The nurse knew my baby’s heart was still before they told me.
Elijah was born silently, and shortly after, I was brought to the ICU.
There was talk of not allowing babies in that unit, and at that moment, as horrible as it sounds, I prayed that Elijah didn’t count as a real baby because he never took a breath. Surely, they would have to make an exception this one time.
When transport came, I handed my precious son to the nurse. Gently, she supported his head and cradled him close like she would have done with any of the other babies in the nursery that evening. She requested my camera, and promised Elijah would not be left alone.
As I was wheeled out of the room, she noted his name and birth weight and promised he would be brought to me soon.
Somewhere in my imagination, I pretended my baby was simply being taken to the nursery to be cared for until I could hold him again. Maybe when he was brought to my bedside, he would be pink instead of the dusky shade of purple that was overtaking his body.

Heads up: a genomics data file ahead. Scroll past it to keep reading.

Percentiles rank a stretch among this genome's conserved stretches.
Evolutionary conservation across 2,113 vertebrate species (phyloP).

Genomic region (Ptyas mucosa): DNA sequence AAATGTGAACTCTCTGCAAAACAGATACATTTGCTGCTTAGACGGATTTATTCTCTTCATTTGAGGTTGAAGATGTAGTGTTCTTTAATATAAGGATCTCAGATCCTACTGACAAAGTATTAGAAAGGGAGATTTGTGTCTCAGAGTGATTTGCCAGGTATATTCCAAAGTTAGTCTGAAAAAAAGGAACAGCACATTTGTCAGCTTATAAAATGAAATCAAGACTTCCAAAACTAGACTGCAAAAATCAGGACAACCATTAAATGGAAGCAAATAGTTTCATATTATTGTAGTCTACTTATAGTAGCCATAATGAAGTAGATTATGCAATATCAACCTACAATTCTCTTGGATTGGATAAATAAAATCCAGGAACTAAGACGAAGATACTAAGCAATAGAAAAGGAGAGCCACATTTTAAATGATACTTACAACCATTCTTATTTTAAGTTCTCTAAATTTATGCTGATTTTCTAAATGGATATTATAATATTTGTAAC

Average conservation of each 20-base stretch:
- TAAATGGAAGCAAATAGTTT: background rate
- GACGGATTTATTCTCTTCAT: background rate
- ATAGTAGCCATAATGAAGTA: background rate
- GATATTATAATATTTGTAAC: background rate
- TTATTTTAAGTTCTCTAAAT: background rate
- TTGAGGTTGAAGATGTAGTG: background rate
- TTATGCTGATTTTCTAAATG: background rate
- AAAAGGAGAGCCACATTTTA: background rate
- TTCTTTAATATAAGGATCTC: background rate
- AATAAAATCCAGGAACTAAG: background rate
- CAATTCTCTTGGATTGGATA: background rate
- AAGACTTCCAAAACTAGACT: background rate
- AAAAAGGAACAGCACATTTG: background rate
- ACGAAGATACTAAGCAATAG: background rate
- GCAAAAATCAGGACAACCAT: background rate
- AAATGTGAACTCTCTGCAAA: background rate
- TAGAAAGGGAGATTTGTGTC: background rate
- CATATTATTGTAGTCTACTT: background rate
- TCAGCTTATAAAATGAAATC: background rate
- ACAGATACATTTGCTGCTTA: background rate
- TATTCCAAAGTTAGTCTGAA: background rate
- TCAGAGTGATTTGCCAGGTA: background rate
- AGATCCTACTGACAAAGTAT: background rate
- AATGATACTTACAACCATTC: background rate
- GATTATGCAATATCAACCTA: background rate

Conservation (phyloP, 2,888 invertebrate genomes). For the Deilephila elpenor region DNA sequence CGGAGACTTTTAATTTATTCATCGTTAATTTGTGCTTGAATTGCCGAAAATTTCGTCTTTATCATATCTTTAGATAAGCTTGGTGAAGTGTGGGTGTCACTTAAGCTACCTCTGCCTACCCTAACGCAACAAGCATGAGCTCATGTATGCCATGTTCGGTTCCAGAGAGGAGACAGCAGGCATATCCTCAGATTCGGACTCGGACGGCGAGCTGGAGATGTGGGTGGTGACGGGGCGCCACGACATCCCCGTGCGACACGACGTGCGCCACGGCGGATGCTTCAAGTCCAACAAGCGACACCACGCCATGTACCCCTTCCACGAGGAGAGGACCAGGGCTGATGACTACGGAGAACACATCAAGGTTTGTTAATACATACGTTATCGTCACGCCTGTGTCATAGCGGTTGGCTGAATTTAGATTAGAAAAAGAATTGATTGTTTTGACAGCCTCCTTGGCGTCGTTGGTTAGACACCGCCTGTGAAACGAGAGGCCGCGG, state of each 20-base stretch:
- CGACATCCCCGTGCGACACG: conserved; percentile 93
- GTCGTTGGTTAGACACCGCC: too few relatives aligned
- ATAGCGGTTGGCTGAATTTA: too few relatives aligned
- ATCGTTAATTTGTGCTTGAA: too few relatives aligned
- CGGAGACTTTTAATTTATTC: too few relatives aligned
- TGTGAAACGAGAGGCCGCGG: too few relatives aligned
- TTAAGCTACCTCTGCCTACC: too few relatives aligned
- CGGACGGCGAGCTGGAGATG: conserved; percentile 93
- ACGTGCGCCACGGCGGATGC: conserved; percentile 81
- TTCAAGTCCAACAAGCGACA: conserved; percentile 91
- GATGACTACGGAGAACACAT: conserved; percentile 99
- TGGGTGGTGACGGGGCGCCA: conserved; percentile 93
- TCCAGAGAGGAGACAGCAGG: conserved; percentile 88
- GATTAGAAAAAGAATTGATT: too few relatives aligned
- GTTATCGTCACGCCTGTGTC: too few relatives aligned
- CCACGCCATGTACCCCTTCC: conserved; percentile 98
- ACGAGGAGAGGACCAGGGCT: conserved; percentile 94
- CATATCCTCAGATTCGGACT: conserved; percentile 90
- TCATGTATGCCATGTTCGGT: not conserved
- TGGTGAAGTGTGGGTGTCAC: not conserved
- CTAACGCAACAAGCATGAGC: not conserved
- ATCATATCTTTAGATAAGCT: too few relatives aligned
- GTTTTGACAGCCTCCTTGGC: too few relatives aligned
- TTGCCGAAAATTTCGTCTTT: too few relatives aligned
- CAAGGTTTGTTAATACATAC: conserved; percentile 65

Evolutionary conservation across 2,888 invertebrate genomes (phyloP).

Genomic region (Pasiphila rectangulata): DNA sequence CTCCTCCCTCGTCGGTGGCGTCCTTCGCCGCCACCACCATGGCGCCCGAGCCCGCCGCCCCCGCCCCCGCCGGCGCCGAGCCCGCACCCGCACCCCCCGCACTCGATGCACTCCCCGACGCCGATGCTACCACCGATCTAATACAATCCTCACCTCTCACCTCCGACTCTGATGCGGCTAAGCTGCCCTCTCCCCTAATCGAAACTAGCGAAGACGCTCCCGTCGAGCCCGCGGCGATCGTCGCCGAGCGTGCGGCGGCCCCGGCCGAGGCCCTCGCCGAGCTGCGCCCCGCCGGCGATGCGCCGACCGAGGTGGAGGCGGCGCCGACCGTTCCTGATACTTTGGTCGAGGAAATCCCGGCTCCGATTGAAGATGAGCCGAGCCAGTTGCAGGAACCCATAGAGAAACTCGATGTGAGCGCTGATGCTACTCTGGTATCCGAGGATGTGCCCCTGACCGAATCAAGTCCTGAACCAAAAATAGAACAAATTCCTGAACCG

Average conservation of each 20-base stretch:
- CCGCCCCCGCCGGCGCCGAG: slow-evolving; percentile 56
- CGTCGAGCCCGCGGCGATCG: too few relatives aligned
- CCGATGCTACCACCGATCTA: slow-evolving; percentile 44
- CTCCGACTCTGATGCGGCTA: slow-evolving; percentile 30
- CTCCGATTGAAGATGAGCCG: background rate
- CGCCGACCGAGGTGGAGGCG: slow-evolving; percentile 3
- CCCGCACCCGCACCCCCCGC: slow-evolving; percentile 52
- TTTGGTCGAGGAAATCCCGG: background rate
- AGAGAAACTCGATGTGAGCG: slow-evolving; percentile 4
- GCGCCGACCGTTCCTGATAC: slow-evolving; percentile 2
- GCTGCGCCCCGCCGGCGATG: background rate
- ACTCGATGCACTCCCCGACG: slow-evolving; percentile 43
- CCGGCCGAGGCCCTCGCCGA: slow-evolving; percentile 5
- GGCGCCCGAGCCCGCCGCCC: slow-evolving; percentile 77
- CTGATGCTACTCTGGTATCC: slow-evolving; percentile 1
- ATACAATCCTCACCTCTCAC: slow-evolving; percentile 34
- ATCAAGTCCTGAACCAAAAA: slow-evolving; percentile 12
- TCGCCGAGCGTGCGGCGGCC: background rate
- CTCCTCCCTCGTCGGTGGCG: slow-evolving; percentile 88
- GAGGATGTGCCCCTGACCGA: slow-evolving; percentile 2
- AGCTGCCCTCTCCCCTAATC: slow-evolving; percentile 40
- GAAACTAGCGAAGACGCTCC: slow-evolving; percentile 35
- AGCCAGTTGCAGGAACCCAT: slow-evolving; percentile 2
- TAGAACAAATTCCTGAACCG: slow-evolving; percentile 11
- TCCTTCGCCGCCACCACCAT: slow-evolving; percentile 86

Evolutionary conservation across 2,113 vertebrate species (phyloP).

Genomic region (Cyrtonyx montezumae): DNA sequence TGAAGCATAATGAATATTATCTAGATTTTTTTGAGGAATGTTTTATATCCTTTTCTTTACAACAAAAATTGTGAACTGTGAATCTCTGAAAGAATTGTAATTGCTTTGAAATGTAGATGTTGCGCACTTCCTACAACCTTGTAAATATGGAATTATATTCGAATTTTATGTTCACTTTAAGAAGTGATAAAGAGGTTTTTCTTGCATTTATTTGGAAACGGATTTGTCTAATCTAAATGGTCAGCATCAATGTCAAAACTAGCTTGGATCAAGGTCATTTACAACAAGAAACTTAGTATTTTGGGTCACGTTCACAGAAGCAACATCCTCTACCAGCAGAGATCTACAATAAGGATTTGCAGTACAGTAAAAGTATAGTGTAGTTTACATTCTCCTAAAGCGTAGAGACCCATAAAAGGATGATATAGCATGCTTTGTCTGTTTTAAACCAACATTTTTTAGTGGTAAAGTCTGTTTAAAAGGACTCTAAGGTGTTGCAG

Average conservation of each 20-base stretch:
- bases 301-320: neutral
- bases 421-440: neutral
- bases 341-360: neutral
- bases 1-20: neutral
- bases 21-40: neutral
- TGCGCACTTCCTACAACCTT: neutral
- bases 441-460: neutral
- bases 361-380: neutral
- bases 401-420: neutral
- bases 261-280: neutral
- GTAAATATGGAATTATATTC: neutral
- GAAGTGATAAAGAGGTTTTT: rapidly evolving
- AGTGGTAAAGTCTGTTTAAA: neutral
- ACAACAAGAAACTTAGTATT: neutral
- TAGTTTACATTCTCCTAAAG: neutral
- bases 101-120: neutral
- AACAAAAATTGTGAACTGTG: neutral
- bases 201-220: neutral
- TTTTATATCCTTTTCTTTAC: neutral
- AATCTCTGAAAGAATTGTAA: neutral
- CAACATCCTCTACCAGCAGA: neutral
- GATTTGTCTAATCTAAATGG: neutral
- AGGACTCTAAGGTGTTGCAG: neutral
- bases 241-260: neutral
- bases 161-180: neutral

A little pretending is okay when you come close to dying yourself.
Once I was poked and prodded, with a PICC line inserted in my neck, my nurse brought Elijah down to me, swaddled in blankets to keep his little body warm. She set my camera down beside me. It was filled with pictures of him dressed in a tiny christening gown and posed with a teddy bear bigger than him. His hands and feet were stained with ink and a box of memories sat where a bassinet should have.
While the doctors took care of me to make me whole again, my son was treated with love and respect.
I don’t remember her name and her features are blurred in my mind, but she left an impression on my heart. That, I can never forget.